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Punctuality: The Value of Being On Time | Shansel Mbaku

It's no secret that the stereotype of Cameroonians being habitual latecomers exists. While we may not be able to control every situation and circumstance, it's essential that we make a conscious effort to prioritize punctuality.

When I ask people why they are late, more often than not, they respond with the excuse of being busy or caught up in traffic jam. However, is being busy a valid reason to arrive late for an event? The truth is, everyone is busy. We all have responsibilities and commitments, but it is how we manage our time that determines our ability to be punctual.

Unfortunately, those who arrive early often bear the brunt of lateness. I have lost count of the number of times I've patiently waited for individuals at appointments, only to be presented with flimsy excuses that could have been avoided had they planned ahead.

This constant experience can demoralize those of us who genuinely value being early and respecting others' time. We may find ourselves growing weary and eventually succumbing to the temptation of lateness. However, it is crucial to recognize that being late is not just a matter of inconvenience; it also reflects a lack of consideration and gratitude.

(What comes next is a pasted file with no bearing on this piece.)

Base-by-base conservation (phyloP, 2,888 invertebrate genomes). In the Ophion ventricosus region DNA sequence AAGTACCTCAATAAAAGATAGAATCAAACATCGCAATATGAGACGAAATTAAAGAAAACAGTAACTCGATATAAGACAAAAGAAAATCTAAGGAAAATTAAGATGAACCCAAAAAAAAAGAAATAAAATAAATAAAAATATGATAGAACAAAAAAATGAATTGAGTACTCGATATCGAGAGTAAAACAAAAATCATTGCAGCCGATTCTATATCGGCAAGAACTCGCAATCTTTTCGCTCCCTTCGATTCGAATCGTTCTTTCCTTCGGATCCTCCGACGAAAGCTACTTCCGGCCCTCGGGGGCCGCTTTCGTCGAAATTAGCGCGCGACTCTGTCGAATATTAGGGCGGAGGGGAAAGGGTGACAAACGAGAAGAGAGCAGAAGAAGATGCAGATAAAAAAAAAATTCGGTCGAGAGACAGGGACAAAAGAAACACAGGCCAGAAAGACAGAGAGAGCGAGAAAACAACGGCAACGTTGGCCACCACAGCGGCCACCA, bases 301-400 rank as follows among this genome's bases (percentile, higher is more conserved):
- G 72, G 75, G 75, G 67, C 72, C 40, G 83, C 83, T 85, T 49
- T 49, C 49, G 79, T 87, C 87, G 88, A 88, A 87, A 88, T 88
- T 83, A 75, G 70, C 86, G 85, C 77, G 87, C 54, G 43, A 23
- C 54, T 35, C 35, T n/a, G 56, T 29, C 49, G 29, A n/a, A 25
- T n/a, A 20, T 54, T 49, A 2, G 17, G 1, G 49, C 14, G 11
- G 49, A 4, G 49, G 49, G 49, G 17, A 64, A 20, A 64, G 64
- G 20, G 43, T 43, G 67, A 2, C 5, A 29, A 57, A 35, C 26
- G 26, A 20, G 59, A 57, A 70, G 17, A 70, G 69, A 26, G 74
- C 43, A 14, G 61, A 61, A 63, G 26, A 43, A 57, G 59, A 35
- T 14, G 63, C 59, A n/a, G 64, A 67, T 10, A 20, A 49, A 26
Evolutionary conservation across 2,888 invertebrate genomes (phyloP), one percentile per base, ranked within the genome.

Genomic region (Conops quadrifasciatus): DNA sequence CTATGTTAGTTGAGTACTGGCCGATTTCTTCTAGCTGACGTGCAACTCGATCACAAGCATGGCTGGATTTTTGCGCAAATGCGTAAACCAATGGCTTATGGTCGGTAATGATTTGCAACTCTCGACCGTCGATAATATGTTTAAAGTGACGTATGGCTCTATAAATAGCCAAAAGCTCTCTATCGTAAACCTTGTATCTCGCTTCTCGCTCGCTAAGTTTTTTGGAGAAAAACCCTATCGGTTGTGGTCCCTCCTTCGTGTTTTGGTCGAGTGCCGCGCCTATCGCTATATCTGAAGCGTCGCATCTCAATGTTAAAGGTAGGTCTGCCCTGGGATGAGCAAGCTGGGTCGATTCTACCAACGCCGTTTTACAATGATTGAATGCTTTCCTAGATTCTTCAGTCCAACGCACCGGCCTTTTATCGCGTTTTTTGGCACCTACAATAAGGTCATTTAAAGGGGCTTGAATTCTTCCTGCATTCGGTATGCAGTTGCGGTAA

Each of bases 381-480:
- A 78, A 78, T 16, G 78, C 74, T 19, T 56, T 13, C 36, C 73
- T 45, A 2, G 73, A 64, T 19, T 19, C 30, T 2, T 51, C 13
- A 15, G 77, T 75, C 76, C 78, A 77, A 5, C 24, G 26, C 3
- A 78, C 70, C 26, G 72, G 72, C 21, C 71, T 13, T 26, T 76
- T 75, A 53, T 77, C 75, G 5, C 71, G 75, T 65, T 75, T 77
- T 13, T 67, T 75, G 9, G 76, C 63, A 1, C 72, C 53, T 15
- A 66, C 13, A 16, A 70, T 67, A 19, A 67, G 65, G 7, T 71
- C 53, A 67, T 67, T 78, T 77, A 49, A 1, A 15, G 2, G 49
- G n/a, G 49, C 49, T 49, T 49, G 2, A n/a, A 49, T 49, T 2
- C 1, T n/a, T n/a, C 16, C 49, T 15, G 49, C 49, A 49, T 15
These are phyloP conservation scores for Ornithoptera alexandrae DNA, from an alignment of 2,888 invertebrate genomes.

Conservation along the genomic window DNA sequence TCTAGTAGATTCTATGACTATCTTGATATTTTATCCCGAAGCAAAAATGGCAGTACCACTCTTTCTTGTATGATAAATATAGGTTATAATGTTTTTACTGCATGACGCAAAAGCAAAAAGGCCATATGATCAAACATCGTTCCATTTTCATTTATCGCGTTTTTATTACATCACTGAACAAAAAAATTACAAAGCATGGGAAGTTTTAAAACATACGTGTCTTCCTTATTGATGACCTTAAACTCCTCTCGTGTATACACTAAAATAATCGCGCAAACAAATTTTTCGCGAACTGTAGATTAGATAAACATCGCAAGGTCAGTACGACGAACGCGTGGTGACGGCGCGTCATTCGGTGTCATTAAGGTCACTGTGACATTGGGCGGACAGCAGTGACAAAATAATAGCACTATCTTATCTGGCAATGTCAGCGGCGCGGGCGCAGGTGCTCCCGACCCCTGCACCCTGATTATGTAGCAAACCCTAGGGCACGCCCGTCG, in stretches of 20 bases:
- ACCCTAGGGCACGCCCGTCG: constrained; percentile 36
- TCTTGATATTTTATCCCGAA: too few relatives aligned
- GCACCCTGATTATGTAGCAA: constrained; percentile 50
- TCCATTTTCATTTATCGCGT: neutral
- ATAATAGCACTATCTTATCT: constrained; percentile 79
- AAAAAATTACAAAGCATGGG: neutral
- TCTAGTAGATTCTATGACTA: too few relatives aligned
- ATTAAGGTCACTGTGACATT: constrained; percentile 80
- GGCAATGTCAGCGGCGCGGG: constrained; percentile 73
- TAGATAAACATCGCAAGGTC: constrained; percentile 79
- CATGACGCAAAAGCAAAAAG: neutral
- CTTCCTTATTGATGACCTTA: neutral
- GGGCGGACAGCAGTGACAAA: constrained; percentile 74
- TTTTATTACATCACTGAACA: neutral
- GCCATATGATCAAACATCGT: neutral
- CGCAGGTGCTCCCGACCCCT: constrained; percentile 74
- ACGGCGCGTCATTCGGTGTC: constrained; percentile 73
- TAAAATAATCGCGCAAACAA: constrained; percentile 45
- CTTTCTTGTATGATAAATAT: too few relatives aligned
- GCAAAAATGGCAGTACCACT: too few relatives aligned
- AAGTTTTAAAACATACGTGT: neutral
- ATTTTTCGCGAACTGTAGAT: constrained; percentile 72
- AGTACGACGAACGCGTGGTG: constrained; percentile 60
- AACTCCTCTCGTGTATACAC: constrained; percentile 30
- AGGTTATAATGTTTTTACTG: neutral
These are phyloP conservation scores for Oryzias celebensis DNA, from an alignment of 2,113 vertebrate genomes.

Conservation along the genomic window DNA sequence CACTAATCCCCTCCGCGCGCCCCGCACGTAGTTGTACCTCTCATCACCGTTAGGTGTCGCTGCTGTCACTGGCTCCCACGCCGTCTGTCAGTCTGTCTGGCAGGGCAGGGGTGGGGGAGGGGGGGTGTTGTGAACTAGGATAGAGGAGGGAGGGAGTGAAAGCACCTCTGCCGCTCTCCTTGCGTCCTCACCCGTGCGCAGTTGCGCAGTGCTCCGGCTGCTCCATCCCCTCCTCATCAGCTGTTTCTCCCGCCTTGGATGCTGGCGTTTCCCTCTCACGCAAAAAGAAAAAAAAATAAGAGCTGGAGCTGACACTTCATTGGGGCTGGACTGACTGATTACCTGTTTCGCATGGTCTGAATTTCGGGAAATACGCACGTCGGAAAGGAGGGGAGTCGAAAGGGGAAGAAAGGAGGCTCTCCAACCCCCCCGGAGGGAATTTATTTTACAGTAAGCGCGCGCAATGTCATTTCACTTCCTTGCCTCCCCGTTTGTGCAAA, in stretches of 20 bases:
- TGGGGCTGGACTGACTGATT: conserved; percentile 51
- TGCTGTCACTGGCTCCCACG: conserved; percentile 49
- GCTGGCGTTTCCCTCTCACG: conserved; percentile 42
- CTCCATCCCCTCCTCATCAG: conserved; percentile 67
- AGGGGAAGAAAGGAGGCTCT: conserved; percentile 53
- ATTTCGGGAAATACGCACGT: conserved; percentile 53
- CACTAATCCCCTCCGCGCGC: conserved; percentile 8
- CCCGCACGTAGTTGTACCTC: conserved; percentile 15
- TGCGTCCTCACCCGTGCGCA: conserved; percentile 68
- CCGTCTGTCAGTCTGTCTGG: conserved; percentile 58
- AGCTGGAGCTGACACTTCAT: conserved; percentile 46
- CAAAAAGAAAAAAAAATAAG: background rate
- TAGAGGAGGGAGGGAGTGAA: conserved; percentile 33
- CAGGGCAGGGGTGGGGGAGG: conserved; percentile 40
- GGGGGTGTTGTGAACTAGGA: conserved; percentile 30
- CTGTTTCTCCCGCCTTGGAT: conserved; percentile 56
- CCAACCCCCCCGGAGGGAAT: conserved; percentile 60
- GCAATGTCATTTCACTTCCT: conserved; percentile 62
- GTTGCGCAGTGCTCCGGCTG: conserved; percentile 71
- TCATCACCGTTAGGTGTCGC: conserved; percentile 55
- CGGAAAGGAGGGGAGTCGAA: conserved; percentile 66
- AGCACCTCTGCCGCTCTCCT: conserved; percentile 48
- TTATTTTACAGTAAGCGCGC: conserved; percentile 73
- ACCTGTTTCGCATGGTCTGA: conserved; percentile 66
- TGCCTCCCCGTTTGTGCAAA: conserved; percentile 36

Arriving late communicates a sense of disrespect and ingratitude, whether knowingly or unknowingly. It sends the message that one considers themselves more important than others, implying that others should wait for them. Such behavior can strain relationships, erode trust, and ultimately hinder the progress of our personal and professional lives.

While we cannot control every situation that arises in life, we can make a conscious effort to plan ahead and avoid being late. By managing our time effectively, setting realistic expectations, and prioritizing punctuality, we can demonstrate respect for others and foster a culture of reliability and trust.

Let us challenge the stereotype and prove that Cameroonians can prioritize punctuality. By making a conscious effort to arrive on time, we can inspire others to do the same and create a positive shift in our collective mindset. Remember, being on time is not just about respecting others; it is also about valuing our own time and maximizing our potential for success.

  • Shansel Mbaku'22 | Open Dreams

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